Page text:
Plitvice Lakes National Park On a Budget
SightsThe natural sights at Plitvice National Park surpass the norm. With sixteen beautiful lakes flowing one into the next in graceful cascades and plummeting falls, its magnificence is undeniable. The lakes themselves emit a turquoise color like gems of the earth, while the falls run over limestone canyons draped thickly in green forest. The sixteen lakes are separated into an upper and lower cluster formed by runoff from the mountains, descending from an altitude of 636 meters to 503 meters over a distance of some eight kilometers. The waters then exit from the lowest lake to form the Korana River.
The forested areas of the park consist mainly of beech, spruce, and fir trees, as well as a mixture of Alpine and Mediterranean vegetation. It is home to a diverse array of animal and bird species like the European brown bear, wolf, eagle, owl, lynx, wild cat, and capercaillie amongst others. Fish, frogs, and many bird species also inhabit the lakes.
As far as special attractions go, one of the most visited areas is the Veliki Slap, a 78-meter waterfall surrounded by nearby boulders to which visitors have access. In the surrounding rock face there is also a cave that leads to another large waterfall complex.
NeighborhoodsThe nearest cities, from where many people take day trip to the lakes, are Zadar and Zagreb. If you plan on spending more than the day, however, there are a variety of options closer to the park itself. Several large hotels are situated near the entrance to Plitvice, however, if you are looking for less expensive accommodations there are other choices available. A travel agent at the park entrance can help you find a homestay where locals will rent out their homes and provide food during your stay, or you can ask around and see if you can find a room at a lower cost in a local apartment. There is also a campground in the nearby town of Korana (8 km away), which many park visitors enjoy. Facilities include clean toilets, a small shop, a couple of dining places, as well as bungalows available for rent. The campground also arranges buses to and from the park in the main season. The town of Borje also has a campground, though it is 16 km away and has no bus service to and from the park.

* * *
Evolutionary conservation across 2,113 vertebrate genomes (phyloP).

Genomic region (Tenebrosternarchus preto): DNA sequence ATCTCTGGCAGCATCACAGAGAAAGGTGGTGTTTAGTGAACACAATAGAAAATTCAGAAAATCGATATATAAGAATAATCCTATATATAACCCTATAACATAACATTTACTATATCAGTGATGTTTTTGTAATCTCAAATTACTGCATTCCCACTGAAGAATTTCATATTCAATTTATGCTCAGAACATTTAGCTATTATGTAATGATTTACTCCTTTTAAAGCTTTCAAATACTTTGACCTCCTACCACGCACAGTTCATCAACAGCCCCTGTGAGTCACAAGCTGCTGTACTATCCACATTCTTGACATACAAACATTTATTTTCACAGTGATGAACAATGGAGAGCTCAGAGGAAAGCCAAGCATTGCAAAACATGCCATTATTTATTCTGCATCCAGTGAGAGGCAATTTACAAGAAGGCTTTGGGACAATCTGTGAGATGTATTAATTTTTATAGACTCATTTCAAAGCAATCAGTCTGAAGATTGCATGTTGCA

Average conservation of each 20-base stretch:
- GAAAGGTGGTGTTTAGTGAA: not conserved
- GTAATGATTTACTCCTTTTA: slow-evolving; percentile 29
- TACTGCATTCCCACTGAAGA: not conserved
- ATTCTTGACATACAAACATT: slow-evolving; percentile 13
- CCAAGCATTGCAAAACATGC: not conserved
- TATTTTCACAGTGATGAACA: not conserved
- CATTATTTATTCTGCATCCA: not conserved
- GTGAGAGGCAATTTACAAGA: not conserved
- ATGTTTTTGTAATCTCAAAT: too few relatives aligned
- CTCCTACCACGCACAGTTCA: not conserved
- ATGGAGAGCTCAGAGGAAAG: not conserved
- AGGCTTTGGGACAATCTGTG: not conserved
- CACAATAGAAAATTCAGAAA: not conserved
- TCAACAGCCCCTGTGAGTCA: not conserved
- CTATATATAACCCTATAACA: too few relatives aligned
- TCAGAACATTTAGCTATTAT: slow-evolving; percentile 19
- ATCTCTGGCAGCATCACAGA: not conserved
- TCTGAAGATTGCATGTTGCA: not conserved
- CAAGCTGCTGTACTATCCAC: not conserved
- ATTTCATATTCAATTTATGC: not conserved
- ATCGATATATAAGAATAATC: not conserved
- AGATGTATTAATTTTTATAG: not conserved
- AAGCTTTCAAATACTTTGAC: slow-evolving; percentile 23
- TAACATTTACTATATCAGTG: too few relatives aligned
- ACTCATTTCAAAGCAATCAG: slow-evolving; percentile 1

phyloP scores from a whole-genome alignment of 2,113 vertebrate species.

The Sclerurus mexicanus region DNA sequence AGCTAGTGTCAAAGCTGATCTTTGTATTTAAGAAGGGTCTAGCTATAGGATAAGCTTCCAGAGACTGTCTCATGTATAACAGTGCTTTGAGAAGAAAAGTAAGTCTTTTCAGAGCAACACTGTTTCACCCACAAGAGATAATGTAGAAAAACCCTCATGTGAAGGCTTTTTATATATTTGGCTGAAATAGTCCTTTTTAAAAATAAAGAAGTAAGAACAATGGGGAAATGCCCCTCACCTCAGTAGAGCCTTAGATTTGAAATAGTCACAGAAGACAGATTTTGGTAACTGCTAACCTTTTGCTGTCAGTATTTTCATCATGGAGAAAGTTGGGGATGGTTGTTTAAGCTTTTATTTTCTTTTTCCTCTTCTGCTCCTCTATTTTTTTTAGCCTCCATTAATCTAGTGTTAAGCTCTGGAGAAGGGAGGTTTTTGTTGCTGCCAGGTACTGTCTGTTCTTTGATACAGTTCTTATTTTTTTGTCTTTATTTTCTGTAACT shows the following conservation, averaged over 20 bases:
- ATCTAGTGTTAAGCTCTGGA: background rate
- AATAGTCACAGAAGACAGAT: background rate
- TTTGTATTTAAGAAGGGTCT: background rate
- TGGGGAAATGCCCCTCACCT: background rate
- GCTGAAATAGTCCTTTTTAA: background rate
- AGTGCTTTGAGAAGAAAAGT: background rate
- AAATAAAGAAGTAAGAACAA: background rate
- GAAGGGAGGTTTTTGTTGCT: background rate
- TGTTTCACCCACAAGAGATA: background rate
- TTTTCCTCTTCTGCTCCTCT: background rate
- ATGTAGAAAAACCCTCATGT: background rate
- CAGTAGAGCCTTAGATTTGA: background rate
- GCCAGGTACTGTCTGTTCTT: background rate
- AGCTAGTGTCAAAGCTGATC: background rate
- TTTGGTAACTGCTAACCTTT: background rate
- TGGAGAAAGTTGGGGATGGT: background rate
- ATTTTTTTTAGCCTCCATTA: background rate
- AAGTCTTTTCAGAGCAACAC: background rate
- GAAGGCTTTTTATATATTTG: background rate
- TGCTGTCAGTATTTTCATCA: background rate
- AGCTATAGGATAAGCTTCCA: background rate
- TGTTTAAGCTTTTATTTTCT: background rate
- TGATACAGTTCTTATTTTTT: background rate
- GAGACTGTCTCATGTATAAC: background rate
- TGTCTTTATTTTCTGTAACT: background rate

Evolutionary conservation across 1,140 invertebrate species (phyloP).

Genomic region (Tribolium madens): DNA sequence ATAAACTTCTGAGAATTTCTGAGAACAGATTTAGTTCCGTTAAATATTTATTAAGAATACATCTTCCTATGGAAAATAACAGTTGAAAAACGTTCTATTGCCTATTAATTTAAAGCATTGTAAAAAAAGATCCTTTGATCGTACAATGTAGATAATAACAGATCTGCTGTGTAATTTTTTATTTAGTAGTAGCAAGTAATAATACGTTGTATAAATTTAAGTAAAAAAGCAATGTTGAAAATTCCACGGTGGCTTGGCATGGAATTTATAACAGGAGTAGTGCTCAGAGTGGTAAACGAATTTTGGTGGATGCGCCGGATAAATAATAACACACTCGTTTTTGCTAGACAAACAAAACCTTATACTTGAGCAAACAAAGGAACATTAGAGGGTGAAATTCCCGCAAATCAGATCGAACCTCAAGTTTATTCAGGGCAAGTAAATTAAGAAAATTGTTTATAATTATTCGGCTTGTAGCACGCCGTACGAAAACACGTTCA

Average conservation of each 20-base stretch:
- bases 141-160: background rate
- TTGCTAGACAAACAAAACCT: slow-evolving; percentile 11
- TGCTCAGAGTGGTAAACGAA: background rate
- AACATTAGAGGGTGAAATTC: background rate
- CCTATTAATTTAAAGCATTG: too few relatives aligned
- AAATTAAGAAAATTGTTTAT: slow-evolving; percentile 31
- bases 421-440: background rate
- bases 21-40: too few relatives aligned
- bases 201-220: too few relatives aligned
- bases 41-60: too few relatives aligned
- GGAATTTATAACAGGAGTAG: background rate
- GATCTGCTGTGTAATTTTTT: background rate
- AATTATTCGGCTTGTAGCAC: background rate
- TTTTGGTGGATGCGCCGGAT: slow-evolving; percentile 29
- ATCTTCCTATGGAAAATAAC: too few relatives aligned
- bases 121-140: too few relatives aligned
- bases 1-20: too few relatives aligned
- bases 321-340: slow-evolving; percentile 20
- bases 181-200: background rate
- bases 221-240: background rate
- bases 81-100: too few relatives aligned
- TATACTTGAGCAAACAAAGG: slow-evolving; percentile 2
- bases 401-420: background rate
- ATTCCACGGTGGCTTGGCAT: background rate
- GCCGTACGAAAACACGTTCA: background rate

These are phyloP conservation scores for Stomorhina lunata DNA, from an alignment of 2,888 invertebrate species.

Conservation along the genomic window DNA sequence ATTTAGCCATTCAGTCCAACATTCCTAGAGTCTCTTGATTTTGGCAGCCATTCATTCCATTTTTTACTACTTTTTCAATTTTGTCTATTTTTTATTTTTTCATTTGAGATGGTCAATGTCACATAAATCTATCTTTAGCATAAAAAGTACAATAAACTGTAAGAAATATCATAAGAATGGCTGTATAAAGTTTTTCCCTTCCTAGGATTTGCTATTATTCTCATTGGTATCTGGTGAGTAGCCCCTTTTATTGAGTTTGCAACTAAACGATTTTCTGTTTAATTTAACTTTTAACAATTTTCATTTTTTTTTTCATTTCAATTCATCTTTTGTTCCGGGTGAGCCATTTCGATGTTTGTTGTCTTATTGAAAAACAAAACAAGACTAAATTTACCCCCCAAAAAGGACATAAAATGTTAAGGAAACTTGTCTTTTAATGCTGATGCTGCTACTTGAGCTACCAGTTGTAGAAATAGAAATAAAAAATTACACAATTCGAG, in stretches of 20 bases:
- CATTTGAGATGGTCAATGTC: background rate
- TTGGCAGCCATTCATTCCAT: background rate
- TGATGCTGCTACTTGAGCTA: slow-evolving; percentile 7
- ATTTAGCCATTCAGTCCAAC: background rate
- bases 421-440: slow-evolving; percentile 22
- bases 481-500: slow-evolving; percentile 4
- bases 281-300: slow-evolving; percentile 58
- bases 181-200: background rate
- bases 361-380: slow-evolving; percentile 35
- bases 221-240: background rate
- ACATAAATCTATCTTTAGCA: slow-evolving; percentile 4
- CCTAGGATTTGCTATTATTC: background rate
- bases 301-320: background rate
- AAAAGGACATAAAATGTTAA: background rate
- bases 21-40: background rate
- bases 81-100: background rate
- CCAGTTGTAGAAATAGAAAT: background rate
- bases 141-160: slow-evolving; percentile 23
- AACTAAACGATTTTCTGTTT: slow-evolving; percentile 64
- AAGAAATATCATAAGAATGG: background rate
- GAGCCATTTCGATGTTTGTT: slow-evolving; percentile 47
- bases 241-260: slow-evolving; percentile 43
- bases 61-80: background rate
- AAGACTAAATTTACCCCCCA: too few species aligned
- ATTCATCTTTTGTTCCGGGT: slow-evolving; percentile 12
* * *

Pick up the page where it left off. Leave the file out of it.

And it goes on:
ActivitiesWithin the park the biggest activities are hiking and walking to admire the natural wonders of the lakes and surrounding area. There are a few trails that can be easily hiked in a day with planked walkways winding amongst the cascades and waterways. Be aware that swimming is not permitted anywhere in the park.
Food and DiningIn Croatian cuisine, types of dishes will vary with more seafood available closer to the coast and a different variety inland. Since Plitvice is more continental, some meals you might come across include stuffed peppers with mincemeat, rice, and mashed potatoes, a type of filled dough pastry called strukli, a hearty meat stew called cobanac, turkey with mlinci (flatbread pieces soaked in roasting juices), a spicy fish stew called fish paprika, and sarma or cabbage rolls filled with meat. There is also a long Croatian tradition of making salami, so be sure to try some while you are there. Within the park itself, there are some snack shops at the entrance and exit, as well as a large picnic area with a few food stands which can be reached by ferry across the main lake. Beyond this, many restaurants can be found along the road to and from Plitvice.
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Zadar Airport is the closest to Plitvice at about 130 kilometers away. From here, the best method of travel is to take a connecting bus to Zadar Bus Station, then another bus from here to Plitvice. The journey takes about 2 hours.
Zagreb Airport is another good point from which to reach Plitvice at about 140 kilometers away. From the airport, travelers can take a connecting bus to the main bus station in Zagreb, and then from here take one of the numerous buses to the Plitvice Lakes. The journey takes about 2 hours and 20 minutes.
From Split, there are direct buses connecting Split and the Plitvice Lakes, however, the journey is too long to make it there and back in one day (taking nearly 6 hours).
A ticket is required to enter the park, which you can acquire at the park offices upon arrival. With the ticket, visitors are offered free travel on the boats which run on the lakes.
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